As the outrage and outpouring of emotion continue over the suicide of Jamey Rodemeyer, the American public continues to wake up to the exceptionally serious nature of cyberbullying. The response has been swift in some areas -- Lady Gaga has aggressively spoken out about this death, and New York is working to strengthen cyberbullying laws.
Watch "20/20" this Friday at 10 p.m. for more on Jamey Rodemeyer and bullying
This furor is helpful in some ways, useless or distracting in others.
New laws are unlikely to stop cyberbullying. Current laws are sufficient to prosecute it. For example, prosecutors can charge a person with a hate crime and use offline and online conduct to prove the case. What would be helpful, though, are increases in penalties for bullying or harassment done through cyberspace. The increases are justified, because the impact of cyberbullying can be more severe, long-lasting, and far-reaching.
Prosecutors rarely bring cyberbullying cases, because they are not reported -- kids don't want to report it and become the center of attention at school as the person who "narced" or "snitched." This is an age old problem. Moreover, adults generally don't treat acts of bullying -- offline or online -- as criminal, but rather as kids being kids.
That said, the uproar over cyberbullying has highlighted the problem of bullying in a way that no amount of advocacy against bullying in general could have. It has finally shown adults the actual evidence of the bullying -- and they are shocked by how severe it is, how long it perseveres online, and how far-reaching it can be. Adults may stop calling it "part of growing up." And the media can now use cyberbullying images to report on it in a way that is helping create an anti-bullying movement.
About 5,000 teens commit suicide every year, for all sorts of reasons, and for each one of these, there are about 10 who have tried and survived. Suicide is the third leading cause of death for teens in the U.S. Studies have started to show a correlation -- not causation -- between cyberbullying and suicide. Still, multiple factors, combined, lead to this tragic result.
Suicides from cyberbullying are extreme cases that draw attention. Media and government attention are creating a panic around the wrong issue. The issue isn't so much that a child killed himself because he was cyberbullied. He did it because he was subjected to hate crime -- harassment based on sexual preference, race and the like -- couldn't get it to stop, and felt hopeless, eventually leading to suicide. Thus, the attention needs to go to the source. How do you teach young people to be kind, open, or at the very least accepting of kids different from them?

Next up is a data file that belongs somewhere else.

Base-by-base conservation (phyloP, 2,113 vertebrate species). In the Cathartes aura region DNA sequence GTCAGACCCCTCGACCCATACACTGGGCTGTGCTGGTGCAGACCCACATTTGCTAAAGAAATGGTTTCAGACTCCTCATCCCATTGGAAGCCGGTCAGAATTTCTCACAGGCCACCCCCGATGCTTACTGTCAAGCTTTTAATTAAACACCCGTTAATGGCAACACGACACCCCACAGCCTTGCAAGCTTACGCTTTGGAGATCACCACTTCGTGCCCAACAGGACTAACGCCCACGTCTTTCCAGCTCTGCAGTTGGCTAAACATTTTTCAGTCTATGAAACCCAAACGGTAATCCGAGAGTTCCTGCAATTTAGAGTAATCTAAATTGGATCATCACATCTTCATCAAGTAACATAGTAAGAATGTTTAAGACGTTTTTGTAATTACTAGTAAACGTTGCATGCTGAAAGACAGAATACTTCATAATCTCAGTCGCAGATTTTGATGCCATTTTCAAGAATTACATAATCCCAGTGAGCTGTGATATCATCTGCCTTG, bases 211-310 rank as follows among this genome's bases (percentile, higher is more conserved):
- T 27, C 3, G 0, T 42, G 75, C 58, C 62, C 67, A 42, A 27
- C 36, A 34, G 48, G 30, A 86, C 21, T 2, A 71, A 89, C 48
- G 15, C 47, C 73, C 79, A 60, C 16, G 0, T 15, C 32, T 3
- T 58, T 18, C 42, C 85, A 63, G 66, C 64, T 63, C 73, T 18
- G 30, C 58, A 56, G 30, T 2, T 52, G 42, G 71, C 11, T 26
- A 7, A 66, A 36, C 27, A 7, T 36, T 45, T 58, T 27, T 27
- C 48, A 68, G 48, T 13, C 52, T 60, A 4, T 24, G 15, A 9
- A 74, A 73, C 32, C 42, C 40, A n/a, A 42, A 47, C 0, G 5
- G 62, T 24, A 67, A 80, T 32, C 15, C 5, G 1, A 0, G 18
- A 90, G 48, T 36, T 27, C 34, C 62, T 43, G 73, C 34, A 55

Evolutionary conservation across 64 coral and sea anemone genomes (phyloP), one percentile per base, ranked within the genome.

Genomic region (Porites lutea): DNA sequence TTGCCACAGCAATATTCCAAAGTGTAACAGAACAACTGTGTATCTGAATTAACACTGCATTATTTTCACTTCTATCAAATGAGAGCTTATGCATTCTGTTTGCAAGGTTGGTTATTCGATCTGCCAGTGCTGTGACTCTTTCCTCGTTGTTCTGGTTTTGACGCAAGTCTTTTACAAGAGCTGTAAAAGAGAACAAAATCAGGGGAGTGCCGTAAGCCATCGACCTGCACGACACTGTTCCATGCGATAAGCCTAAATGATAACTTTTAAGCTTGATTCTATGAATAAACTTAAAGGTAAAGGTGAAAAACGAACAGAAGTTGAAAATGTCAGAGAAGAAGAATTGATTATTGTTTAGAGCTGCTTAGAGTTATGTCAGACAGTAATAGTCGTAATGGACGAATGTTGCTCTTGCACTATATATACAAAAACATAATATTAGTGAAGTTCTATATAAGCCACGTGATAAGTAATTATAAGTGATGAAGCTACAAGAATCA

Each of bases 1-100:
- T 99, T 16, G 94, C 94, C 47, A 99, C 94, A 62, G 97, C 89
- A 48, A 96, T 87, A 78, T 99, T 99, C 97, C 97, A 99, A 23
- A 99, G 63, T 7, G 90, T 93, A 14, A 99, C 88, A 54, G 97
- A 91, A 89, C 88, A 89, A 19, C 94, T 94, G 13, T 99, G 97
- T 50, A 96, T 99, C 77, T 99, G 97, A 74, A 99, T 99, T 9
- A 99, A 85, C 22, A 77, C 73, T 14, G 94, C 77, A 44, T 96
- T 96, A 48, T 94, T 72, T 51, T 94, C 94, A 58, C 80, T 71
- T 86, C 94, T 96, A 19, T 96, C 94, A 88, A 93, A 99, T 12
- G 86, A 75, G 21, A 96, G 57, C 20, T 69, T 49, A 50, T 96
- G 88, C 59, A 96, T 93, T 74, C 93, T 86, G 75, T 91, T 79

If we are to ever put a stop to bullying -- wherever and however it takes place -- we must step back for a moment and think of what we have done for many years before "cyber" became an indelible part of our language.
I am reminded of this lesson my father taught my brothers and me as we were growing up. Like many kids do, we would say we "hated" something or someone. Perhaps it was a certain food or a person in our school. My father always reminded us not to hate by not allowing us to use the word "hate." We could simply express our feelings by talking about what we didn't like about a thing or agree with about a person.
As we adopted this house rule, we found ourselves talking about things and people we liked more than the things and people we didn't like. Today I find myself sharing the same lesson with my own children. I am hearing them talk about things they like about a person or thing without mentioning hate. The lessons that strengthen tolerance begin in the home, "cyber"-connected or not.
This work is the opinion of the columnist and in no way reflects the opinion of ABC News.